New Braunfels Herald Zeitung, October 7, 2003, Page 4

New Braunfels Herald Zeitung

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Publication name: New Braunfels Herald Zeitung

Location: New Braunfels, Texas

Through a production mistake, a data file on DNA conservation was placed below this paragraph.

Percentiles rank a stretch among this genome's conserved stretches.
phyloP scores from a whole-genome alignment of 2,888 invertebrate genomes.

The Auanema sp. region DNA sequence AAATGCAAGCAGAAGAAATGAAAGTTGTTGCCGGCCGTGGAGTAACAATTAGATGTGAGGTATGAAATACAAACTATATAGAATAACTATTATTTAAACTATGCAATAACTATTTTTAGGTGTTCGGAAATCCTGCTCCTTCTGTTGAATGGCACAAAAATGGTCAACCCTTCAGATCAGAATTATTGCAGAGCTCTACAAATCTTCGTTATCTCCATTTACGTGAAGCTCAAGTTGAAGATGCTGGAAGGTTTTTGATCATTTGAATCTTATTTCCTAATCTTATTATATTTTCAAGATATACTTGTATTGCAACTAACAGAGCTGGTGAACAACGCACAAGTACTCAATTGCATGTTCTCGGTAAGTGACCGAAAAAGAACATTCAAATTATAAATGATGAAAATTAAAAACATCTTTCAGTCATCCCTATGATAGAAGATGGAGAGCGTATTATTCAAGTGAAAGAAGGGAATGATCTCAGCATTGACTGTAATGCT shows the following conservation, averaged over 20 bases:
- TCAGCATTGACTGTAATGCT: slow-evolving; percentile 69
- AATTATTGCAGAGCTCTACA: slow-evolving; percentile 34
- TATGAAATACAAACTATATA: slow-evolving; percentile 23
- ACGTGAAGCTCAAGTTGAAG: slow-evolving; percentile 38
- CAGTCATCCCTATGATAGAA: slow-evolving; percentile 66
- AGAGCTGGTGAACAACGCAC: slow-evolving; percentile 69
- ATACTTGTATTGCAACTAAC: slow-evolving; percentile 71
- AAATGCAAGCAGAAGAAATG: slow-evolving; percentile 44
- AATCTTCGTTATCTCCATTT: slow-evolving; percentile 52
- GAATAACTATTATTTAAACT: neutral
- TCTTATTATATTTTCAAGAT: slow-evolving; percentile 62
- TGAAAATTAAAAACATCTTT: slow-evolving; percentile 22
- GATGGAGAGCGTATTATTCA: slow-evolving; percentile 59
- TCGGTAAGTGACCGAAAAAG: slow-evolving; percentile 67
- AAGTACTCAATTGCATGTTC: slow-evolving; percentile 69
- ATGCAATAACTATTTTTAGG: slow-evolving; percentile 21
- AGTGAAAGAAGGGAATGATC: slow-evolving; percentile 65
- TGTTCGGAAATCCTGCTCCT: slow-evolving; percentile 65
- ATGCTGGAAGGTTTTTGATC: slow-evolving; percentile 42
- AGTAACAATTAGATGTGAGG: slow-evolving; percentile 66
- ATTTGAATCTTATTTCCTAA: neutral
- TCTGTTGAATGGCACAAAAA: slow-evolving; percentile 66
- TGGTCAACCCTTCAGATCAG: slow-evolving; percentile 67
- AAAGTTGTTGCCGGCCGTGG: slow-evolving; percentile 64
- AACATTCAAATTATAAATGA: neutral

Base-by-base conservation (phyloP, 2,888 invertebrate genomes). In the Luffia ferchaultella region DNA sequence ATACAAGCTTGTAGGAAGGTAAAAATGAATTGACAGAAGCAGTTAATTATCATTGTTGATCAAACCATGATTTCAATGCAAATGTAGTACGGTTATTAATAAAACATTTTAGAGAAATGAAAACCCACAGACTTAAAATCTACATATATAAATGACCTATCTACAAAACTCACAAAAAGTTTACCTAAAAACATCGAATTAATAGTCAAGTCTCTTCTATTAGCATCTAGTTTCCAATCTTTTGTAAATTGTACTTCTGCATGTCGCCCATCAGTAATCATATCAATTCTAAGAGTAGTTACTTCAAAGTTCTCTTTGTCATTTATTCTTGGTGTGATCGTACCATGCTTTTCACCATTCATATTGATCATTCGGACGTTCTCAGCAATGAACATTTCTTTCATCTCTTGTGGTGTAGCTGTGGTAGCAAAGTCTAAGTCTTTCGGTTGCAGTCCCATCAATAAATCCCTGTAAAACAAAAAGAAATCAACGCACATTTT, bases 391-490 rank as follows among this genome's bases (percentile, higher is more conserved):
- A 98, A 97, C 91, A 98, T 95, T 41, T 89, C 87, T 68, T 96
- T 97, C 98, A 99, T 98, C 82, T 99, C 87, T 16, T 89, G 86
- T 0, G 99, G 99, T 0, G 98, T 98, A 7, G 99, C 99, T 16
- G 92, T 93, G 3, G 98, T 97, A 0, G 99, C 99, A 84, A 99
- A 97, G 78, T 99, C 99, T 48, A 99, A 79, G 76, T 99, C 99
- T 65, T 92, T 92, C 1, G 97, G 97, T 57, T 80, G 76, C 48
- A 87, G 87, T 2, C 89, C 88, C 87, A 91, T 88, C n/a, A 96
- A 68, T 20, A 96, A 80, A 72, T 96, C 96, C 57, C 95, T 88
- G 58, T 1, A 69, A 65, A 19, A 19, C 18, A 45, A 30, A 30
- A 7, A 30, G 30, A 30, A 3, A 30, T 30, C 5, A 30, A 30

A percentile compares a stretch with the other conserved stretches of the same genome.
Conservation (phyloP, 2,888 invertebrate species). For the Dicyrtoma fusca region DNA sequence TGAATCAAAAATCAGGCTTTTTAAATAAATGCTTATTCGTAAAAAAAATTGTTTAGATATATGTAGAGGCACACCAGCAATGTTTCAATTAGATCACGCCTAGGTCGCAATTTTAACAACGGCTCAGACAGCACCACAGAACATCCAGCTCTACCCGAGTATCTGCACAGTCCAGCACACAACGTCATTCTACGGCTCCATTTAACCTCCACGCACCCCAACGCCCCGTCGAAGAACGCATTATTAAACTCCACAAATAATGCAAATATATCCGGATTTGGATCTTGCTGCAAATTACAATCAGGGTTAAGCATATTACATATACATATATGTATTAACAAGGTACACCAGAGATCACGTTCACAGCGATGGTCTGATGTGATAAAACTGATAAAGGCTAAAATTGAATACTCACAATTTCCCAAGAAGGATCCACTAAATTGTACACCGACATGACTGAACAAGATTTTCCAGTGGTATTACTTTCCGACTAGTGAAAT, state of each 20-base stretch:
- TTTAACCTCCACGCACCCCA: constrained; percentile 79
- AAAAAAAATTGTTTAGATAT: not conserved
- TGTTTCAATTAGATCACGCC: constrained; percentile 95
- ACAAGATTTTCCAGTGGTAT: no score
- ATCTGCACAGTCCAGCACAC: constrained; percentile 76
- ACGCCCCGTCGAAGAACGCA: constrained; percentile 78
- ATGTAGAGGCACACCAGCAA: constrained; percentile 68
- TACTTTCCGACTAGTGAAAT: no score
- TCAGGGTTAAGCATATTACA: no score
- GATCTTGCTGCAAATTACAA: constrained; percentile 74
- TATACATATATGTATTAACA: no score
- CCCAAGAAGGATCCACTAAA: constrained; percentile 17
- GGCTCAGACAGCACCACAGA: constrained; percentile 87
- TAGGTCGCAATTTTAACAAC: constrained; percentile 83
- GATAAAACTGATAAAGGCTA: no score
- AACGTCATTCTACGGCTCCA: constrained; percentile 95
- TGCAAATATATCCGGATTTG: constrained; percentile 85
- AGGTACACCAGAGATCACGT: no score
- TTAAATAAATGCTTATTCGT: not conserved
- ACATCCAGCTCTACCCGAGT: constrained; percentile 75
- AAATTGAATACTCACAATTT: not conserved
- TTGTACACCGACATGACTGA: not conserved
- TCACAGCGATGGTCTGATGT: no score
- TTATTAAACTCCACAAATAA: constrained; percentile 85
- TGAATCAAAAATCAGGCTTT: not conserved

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New Braunfels Herald Zeitung (Newspaper) - October 7, 2003, New Braunfels, Texas Page 4A — Herald-Zeitung — Tuesday, October 7, 2003 Herald-Zeitung Serving New Braunfels ami ComatGoutily since 1852 New Braunfels Zeitung was founded 1852; New Braunfels Herald was founded 1890. The two papers merged in 1957and printed in both German arid English until 1958 Managing Editor Gary E. Maitland News Editor Brady Creal Features Editor Brian Grant Editor and Publisher Dqug Toney Circulation Director Craig Pauling Advertising Director Courtney Abernathy Business Manager Heather Grant Our Opinion Redistricting: Just get it done When it conies to redistricting, the donkey isn't going to outrun the elephant. So for everyone's sake, both parties should put on their running shoes and finalize a map. T he Republicans have shown their undying political will in the congressional redistricting process, but they are losing traction in their suits and wingtips in Austin. lf redistricting is what constituents want, strap on a pair of tennis shoes and just do it. But stop the whining, and stop holding hostage the upcoming presidential primary. Redistricting has been a political juggernaut since the first remap was drawn. It was going to happen, and the Democrats’ fight, albeit sincere, was altogether futile. With three legislative sessions and two Democratic fright flights behind us, we still haven’t a map, and the March primary likely will be delayed. What can we say for ourselves? Better, what can our legislators say for themselves? Well, they’ll say, “It was their fault.’’ The Republicans will blame the delay on Democrats’ stall tactics and quorum-busting out-of-state lams. Ardmore, Okla., isn t the most beautiful place on Earth, but it wasn’t Texas, and that was good enough for the I louse Dents. The Senate Democrats’ exodus to Albuquerque staved off Senate action for a while, but one of their own, Sen. John Whitmire, was prescient enough to realize the OOP’s resolve wouldn’t end soon enough. I Ie and his cohorts are back, both houses are in session, and Republicans control the world, yet redistricting is moving with the lethargy of molasses through a garden hose. Shame on them all. As the GOP’ers point fingers, their party is as responsible for the delay as anyone else. Redistricting has been on the docket for months, but even among themselves, the Republicans have never had a clear consensus on what they would send to Gov. Rick Perry’s desk. The partisan infighting occurring now should have been hashed out long before the third session was gaveled to order (or the first or second, for that matter). As the old adage goes, you don’t have to be faster than the bear, just faster than the slowest guy or gal with you. The donkey isn t going to outrun the elephant on this one. But for everybody’s sake, lawmakers should just put on their running shoes and finalize this mess once and for all. 10/5 (Texas) Letters to the Editor Is profit motive driving city’s plans for farmland annexation? Just a few words about being annexed by the city of New Braunfels. Good for you, Ms. Evelyn Kirst, right on! I agree and sympathize with what you said about farmers and living in the country. I also live in Comal County (Canyon Lake) and looking down the road, see the same thing happening to myself. I don’t want, or need, annexation by New Braunfels. Could it be that the developers have ties with those wanting annexation? Would a profit motive be involved? Does it matter that most of the residents affected don’t seem to want annexation? Does the county government have, or want, a say in this matter? (Jarl Shea (Pinyon Lake Few recognize, debate terror inflicted on farm animals A great debate still rages across America over the conduct of the Bush administration’s war on • terror. But there can be no debate over the terror inflicted every day on billions of farm animals by the U. S. meat industry. Each year, more than IO billion cows, pigs, sheep and other innocent, feeling animals are caged, crowded, deprived, drugged, mutilated Today in History By The Associated Press Today is Tuesday, Oct. 7, the 280th day of 2003. I here are 85 days left in the year. Today’s I lighlight in I listory: On Oct. 7, 1777, the second Battle of Saratoga began during the American Revolution. British forces under.Gen. John Burgoyne surrendered IO days later. On this date: In 1849, author Edgar Allan Poe died in Baltimore. Md., at age 40. In 1949, Republic of East Germany was formed. In 1950, the United Nations General Assembly approved an advance by IJ.N. forces north of the 38th Parallel in the Korean Conflict. In 1960, Democratic presidential candidate John E Kennedy and Republican opponent Richard M. Nixon held the second of their broadcast debates. In 1963, President Kennedy signed the documents of ratification for a nuclear test ban treaty with Britain and the Soviet Union. In 1968, the Motion Picture Association of America adopted its film-rating system. and manhandled in U.S. factory farms. Veal calves are tom from their mothers at birth, chained by the neck for 16 weeks in tiny, filthy wood crates. Sows are encased for three years in metal “gestation stalls." laying hens are crammed up to eight birds into “battery cages" the size of a folded newspaper with wire mesh floors and walls that cut their feet and tear out their feathers. These animals are transported in crowded micks with no protection against weather extremes and many die in transit. Even slaughter doesn’t end their agony, as they are frequently skinned, dismembered, gutted, scalded and drowned by slaughterhouse workers while still conscious. Studies have demonstrated that animals experience many of the emotions that we do, including joy, affection, sadness, sorrow and pain. One survey showed that 93 percent of Americans oppose farm animal suffering. Another found that 85 percent of Americans oppose raising farm animals in tight confinement. This is why, Oct. 2, (Gandhi’s birthday), I observed World Farm Animals Day, launched 20 years ago, to expose and memorialize the daily suffering inflicted on animals by animal agriculture. I will be asking my friends and neighbors to stop subsidizing this suffering by cutting their consumption of animal products. Kevin Smote New Braunfels Limns policy ■ Letters must be 250 words or fewer. ■ The Herald-Zeitung reserves the right to edit all submissions. ■ Guest columns should be less than 500 words and must be accompanied by a photo. ■ Address and telephone number must be included so authorship can be confirmed. Mail totters to: Letters to Editor c/o Herald-Zeitung P.O. Drawer 311328 New Braunfels, TX 78131 1328 Fax thorn to: (830) 606 3413 e-mail them to: news@herald- zeitung.com PRESIDENT ■ George W. Bush 1600 Pennsylvania Ave., NW Washington, DC. 20500 SENATE ■ Kay Bailey Hutchison Russell Senate Office Building Room 284 Washington, D C. 20510 Telephone: (202) 224-5922 Fax: (202 ) 224-0776 Web: http://hutchison.senate.gov/ (Send e-mails through Web site.) SAN ANTONIO OFFICE; 8023 Vantage Drive, Suite 460 San Antonio 78230 Telephone: (210) 340-2885 Fax: (210) 349-6753 ■ John Cornyn Russell Senate Courtyard 5 Washington, D.C. 20510 Telephone: (202 ) 224-2934 Fax: (202) 228-2856 Web: http://cornyn.senate.gov/ (Send e-mails through Web site.) AUSTIN OFFICE: 221 West Sixth St., Suite 1530 Austin 78701 Telephone: (512) 469-6034 Fax: (512) 469-6020 SAN ANTONIO OFFICE: 600 Navarro, Suite 210 San Antonio 78205 Telephone: (210) 224-7485 Fax: (210) 224-8569 CONGRESSMAN ■ Lamar Smith Rayburn House Office Building Room 2231 Washington, DC. 20515 Telephone: (202) 225-4236 Fax: (202) 225-8628 SAN ANTONIO OFFICE: 1100 NE Loop 410. Suite 640 San Antonio 78209 Telephone: (210) 821-5024 Fax: (210) 321-5947 NOW TO CONTACT Texas Government 'GOVERNOR ■ Rick Perry State Capitol, Room 2S.1 PO Box 12428 Austin 78711 Telephone: (800) 843-5789 Fax: (512) 463-1849 STATE HOUSE ■ Carter Casteel 254 E. Mill St. New Braunfels 78130 Telephone: (830) 627-0215 Toll Free: (866) 687-4961 Fax: (830) 627-8895 WHILE IN AUSTIN: PO. Box 2910 Austin 78768-2190 Telephone: (512) 463-0325 Fax: (512) 473-9920 E-mail address: [email protected] STATE SENATE ■ Jeff Wentworth 1250 NE Loop 410, Suite 720 San Antonio 78209 Telephone: (210) 826-7800 Fax: (210) 826-0571 WHILE IN AUSTIN: Telephone: (512) 463-0125 Fax: (512) 463-7794 E-mail address: [email protected] ■ Judith Zaffirini PO. Box 627 Laredo 78042-0627Saddam’s suspected links to a1 Qaida melt away with time denying it." In fact, the report has been disavowed by Gzech intelligence, and American intelligence found that Atta was on the Last Coast of the I Jnited States at the time of the alleged meeting. Now, still trying to follow the bouncing ball on Saddam and al-Qaida, we find the Los Angeles rimes reporting in November 2002, “Allies Find No Links Between Iraq, al-Qaida." Spain, which supported the United States in the war and has been active in prosecuting al-Qaida, reported "no link to al-Qaida.” In August, the “National Journal" reported on three former Bush national security officials who had said “the prewar evidence tying al-Qaida to Iraq was tenuous, exaggerated and often at odds with the conclusions of key intelligence agencies.” dreg Thiel maut), formerly of the State Department's Bureau of Intelligence and Research, saitl intelligence confirmed that Saddam and a1 Qaida were “mortal enemies.” Osama bin laden often denounced Saddam I lussein as “an infidel.” Guess someone forgot to tell tile president and the vice president. The one known connection between Iraq and al-Qaida is that for a time an al-Qaida operative was in Baghdad, presumably up to no good, although we have no evidence. Uh, there were 18 al-Qaida operatives lurking in this country — does that make us guilty of harboring terrorists? According to the Dis Angeles l imes, the classified section of a congressional report about 9-11 details “a Saudi government that not only provided significant money and aid to the suicide hijackers but also allowed potentially hundreds of millions of dollars to flow to al-Qaida and other terrorist groups through support charities and other fronts." Now, after his statement on Sept. 19 that “we've had no evidence that Saddam I lussein was involved in 9-11,” Bush said on Sept. 25: “9-11 changed my calculation. It’s really important for this nation to continue to cha.se down and deal with threats before they materialize, and we learned that on 9-11.” So, you see, we have no evidence that Saddam was involved in 9 -11. Moving right along to the crystal-clear matter of the weapons of mass destruction, we find Colin Powell saying of Saddam back in 2001: “I think we ought to declare our containment policy a success. We have kept him contained; kept him in his box. He is unable to project conventional power against his neighbors. I Ie threatens not the United States.” Veep Cheney then believed the same. l ive days after 9-11, he said, “Saddam Hussein is bottled up.” But the storyline changed, and by October 2002, Bush told the nation: “The threat comes from Iraq. America must not ignore the threat gathering against us. Facing clear evidence of peril, we cannot wait for the final proof — the smoking gun — that could come in the form of a nuclear cloud.” Just before the war, Bush said, “The people of the United States and our friends and allies will not live at the mercy of an outlaw regime that threatens the peace with weapons of mass murder.” We could go on and on with all the detailed information the administration gave us about Saddam’s weapons of mass destruction — more than 500 tons of Sarin gas, etc. But now climes the Kay report confirming what we have been learning all along — there ain’t none. For months, whenever anyone asked, “Where are the weapons of mass destruction?” the administration and its flaks in the press corps said, “You better not raise that question because you’ll sure be embarrassed when we find them." Well, we haven’t. Not a trace of chemical, biological or nuclear weapons. I have been trying to concentrate on the pragmatic lately, liven if we were wrong to go into Iraq, let’s focus on what can be done now to save the situation. But sometimes — such as when the president admits Saddam Hussein had nothing to do with 9-11 or our official WMD searchers admit they have nothing — it seems to me useful to go back and review the bidding. rile fact that 70 percent of the American people are under the misimpression that Saddam was connected to 9-11 seems to me a shocking indictment of the news media. I think we need to go back and explain how we got where we are. United States Government NBW Y( IRK CHY — Are you confused yet? Iwo weeks ago, President Bush said, "Theres no question that Saddam I lussein had al-Qaida ties.” In September 2002, he said, "You can’t distinguish between al-Qaida and Saddam." But Bush also said two weeks ago, “We have no evidence that Saddam I lussein was involved with the Sept. ll." That helpful clarification came after Vice President Dick Cheney was asked on “Meet the Press” why he thought 70 percent of Americans believe Saddam was behind Sept. 11. "It’s not surprising that people make that connection,” said the veep. Back in 2001, Cheney had said it was “pretty well confirmed” that Iraq and the Sept. 11 hijackers had coordinated. But most recently he said, “I don’t know” if Saddam was connected to Sept. 11 . On the thoroughly discredited report that the lead hijacker Mohammad Atta met witli an Iraqi intelligence officer in Prague in 2001, Cheney said, “We’ve never been able to develop any more of that yet either in terms of confirming it or MOLLY IVINS Molly Ivin is a columnist for Creators Syndicate. Her f reelance awk has appeared in Esquire, Atlantic, Hie Nation, Hailer s, TV Cuide and numerous other publications. She also does occasional commentary for National Public Radio and the McNeil!Lehrer program. ;